The Roar
The Roar


The NRL finals need a Semi makeover

Roar Guru
10th September, 2015

As is the modern way, cauldrons hosting this weekend’s finals are poised to explode in pre-match balls of fire to the rumble of Led Zeppelin’s Kashmir as league welcomes the business end.

For the players and fans involved it’s a moment of relief and intense desire knowing the ultimate prize lies within agonising reach. As a Manly fan still deciphering my own club’s demise, the moment will be filled with emptiness tempered by reflections of a miraculous decade.

Self-wallowing aside, the brutal journey that is finals football is compulsive viewing irrespective of the combatants. Once the initial mid-field sweat and dribble evaporates my focus switches to the match winning exploits of the competition’s top try sneaks.

Oddly enough, five of this season’s top 10 try scorers have already traded boots for Mad Monday glam – including the leader, Semi Radradra.

If ever a finals wildcard system was needed, it’s now. Even a September 1 transfer deadline! Anything to see the smiling Fijian bring his 1.3 tries per outing to the big stage.

Never has a player in the last 30 years topped the charts with such an outlandish strike rate. Big Semi smashed down a club record 24 tries for the Eels in only 18 appearances. A mid-season injury robbed the likeable flyer of the chance to pass 30 – last achieved by Newtown’s Ray Preston way back in 1954.

Since debuting in 2013, Radradra’s strike rate has increased annually and his tally now stands at 48 touchdowns from only 49 matches.

Such sustained try scoring prowess hasn’t been seen since last century when the Dragons Nathan Blacklock thrilled crowds with post-try backflips at his peak. Across four seasons from 1998, Blacklock racked up 97 tries in 102 outings.

Can you believe the Radradra/Jarryd Hayne combination never played finals – sharpen your cleats and buff your helmets Eels front desk, what next – Semi slugging for the New York Yankees?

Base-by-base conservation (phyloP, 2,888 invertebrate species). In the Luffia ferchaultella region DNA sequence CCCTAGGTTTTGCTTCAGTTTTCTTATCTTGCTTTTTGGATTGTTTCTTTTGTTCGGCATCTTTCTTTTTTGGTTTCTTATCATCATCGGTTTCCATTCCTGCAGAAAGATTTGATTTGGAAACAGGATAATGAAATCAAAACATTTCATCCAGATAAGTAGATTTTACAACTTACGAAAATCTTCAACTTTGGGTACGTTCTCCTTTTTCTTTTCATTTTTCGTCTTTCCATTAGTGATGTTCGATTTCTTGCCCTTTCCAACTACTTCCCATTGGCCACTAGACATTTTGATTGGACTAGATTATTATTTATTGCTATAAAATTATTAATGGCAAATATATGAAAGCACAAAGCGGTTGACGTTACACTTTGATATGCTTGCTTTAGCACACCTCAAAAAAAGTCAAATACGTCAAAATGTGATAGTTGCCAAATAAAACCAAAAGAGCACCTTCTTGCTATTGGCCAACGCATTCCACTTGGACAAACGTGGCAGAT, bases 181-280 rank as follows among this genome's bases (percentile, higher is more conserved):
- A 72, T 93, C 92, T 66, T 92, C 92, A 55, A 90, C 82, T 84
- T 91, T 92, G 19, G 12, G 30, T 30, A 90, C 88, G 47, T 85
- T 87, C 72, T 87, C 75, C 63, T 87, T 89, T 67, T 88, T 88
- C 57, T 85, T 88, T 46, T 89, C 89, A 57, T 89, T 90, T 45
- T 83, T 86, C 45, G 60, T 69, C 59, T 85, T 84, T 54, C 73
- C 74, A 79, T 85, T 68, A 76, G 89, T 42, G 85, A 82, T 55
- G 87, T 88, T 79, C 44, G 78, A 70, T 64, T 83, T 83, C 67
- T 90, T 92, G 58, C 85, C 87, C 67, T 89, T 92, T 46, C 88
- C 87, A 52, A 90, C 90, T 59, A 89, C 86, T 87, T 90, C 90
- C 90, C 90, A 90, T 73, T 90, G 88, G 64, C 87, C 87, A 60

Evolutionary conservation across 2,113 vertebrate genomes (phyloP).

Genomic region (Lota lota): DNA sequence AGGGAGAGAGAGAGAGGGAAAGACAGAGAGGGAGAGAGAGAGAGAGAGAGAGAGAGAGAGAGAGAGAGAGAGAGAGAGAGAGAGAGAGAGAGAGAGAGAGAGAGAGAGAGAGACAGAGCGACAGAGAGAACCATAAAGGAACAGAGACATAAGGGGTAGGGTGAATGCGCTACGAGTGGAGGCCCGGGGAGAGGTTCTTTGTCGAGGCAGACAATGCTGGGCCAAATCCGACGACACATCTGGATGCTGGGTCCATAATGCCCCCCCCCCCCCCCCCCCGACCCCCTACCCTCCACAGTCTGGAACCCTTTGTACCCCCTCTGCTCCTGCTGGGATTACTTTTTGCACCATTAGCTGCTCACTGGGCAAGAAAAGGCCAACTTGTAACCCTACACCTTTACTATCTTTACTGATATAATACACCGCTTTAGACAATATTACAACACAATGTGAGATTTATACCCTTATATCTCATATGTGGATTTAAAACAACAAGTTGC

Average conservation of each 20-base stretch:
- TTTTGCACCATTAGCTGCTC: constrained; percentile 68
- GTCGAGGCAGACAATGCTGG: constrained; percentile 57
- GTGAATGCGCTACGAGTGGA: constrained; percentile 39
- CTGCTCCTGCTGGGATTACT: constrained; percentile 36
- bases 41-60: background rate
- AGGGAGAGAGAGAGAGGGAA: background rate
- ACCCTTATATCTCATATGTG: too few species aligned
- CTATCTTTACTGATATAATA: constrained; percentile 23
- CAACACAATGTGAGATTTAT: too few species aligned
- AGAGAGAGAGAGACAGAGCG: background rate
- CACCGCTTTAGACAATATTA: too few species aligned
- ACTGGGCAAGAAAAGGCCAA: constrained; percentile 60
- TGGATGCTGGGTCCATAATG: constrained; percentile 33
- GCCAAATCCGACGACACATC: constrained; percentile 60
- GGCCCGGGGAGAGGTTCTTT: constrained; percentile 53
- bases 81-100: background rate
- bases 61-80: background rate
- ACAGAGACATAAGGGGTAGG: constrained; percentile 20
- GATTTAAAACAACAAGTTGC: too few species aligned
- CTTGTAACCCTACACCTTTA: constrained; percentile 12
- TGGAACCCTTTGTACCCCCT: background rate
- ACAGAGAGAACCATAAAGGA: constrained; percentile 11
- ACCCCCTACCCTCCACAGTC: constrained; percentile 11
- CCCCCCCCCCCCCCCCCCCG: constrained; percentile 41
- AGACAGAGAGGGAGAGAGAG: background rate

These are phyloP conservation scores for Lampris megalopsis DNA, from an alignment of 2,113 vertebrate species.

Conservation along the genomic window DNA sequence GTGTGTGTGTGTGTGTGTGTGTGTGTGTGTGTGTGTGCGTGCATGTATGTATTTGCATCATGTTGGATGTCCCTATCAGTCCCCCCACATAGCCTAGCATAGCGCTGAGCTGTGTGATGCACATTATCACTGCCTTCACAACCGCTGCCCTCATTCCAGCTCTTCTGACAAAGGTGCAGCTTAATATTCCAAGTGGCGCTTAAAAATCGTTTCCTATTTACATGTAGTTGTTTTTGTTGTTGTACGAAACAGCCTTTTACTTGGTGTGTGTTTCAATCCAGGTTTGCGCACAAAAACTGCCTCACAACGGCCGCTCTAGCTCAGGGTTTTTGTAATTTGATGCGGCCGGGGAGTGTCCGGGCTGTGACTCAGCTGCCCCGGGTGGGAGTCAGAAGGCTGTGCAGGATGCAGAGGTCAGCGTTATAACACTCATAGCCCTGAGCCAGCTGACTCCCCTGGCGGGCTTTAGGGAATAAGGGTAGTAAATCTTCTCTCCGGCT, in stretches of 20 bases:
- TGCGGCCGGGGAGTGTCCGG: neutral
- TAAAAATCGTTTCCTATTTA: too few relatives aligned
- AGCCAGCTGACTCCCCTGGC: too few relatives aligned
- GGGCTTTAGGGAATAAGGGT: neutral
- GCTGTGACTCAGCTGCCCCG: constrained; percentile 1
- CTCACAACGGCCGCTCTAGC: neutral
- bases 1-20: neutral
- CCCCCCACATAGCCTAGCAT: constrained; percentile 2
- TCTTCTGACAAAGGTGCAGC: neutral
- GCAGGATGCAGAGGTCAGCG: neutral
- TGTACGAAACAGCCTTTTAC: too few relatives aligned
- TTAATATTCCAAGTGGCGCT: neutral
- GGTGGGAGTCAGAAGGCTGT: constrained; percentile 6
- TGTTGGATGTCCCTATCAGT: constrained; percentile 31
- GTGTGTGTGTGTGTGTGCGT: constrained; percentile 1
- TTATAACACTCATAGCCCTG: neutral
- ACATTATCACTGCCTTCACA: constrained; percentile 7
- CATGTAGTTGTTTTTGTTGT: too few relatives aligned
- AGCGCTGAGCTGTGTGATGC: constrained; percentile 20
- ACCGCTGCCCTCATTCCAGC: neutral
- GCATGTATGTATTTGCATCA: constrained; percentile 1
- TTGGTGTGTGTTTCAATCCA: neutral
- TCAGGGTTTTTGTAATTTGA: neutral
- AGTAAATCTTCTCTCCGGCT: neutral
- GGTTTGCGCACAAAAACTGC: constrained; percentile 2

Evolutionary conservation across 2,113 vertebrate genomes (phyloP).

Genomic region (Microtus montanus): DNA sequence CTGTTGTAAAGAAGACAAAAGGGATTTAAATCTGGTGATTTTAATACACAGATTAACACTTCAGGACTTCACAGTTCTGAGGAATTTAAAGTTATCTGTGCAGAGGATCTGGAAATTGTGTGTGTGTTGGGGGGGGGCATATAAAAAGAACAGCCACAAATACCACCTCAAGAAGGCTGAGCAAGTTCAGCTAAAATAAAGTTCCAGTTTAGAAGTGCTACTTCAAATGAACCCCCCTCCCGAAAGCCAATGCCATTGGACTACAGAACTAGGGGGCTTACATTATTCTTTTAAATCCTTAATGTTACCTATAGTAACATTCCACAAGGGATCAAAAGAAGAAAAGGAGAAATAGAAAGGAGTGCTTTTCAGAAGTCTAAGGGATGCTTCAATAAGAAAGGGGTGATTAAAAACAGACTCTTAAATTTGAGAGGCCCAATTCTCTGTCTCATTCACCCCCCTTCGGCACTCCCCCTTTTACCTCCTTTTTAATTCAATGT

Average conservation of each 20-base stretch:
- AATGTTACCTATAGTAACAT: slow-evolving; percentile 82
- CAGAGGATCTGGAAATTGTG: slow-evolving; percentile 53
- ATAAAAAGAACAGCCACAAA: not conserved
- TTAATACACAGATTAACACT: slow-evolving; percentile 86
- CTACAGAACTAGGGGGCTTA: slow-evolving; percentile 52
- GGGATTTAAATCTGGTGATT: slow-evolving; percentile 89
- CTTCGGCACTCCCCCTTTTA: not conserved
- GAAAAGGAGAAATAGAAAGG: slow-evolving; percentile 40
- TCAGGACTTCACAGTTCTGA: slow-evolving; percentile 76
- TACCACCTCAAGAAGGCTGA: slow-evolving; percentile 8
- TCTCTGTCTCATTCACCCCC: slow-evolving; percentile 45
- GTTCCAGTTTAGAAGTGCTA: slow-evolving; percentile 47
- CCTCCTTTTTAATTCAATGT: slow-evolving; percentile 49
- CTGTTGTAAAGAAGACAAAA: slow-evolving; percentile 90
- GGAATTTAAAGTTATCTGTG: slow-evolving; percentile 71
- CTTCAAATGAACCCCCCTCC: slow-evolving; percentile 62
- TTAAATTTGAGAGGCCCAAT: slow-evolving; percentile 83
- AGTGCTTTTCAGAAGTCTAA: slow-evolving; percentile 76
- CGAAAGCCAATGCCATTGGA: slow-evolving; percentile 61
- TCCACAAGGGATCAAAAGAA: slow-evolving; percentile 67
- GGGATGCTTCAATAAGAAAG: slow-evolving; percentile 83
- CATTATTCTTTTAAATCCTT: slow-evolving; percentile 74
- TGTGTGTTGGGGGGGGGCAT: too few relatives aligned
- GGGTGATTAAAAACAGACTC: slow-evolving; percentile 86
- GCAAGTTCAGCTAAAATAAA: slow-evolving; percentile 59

Wooden bats aside, who else from the sides remaining delivers with the regularity of Semi Radradra?

No one, but Radradra’s 2015 bridesmaid Curtis Rona comes close.

Unheard of two years ago, the Bulldogs winger has sped up the try scoring charts mastering corner-post contortion along the way in posting 28 tries from just 30 career games.

Rona’s uncanny ability to dot-down while straddling the boundary fence is a clear advantage for Des Hasler in the sudden death environment of scrambling defence and could prove pivotal once they pass a contented St George Illawarra.

Elsewhere, the other leading four-point merchants have struck with far less consistency.

Wingers Alex Johnston and Valentine Holmes recent strike rates are a microcosm of the clubs they represent. Johnston’s strike rate over the last half of the season has fallen to a career low 0.63 reflective of Souths’ form slump and plummeting confidence.

Similarly, Holmes’ season tally of 16 includes only one double from his last five games. But after last week’s abyssal attacking performance, I’m expecting Shane Flanagan’s Sharks to torpedo the Rabbitohs’ title defence with additional sideline strikes.

Melbourne’s own Fijian flyer Marika Koroibete has also hit the four-point brick wall. His slide down the try scoring chart coincided with Billy Stater’s season ending injury in Origin II.


In any case, I can’t see the Storm denying the Roosters a 13th straight victory.

The Bondi crew simply field too many strike weapons aided by Daniel Tupou’s return to form. The high flying winger’s impressive Round 25 hat-trick elevated him to sixth place on the NRL’s list.

Up north and Wayne Bennett is faced with an oversupply of backline strike power.

So much so, the cagey veteran has the luxury of ignoring winger Lachlan Maranta’s 15 season tries – equal 10th in the NRL – instead opting for the skills of Jordan Kahu.

And although the Cowboys are flushed with point scoring options themselves, I sense their at times fragile defence will be exposed by the home side’s raw power before a frothing Suncorp Stadium.

But back to our man in the stands and it’s clear all’s not lost for Semi ‘Run Harderer’ Radradra.

Demand for his services will escalate with each botched backline raid translating to healthy news for his hip pockets and hopefully a place on the park in future finals series.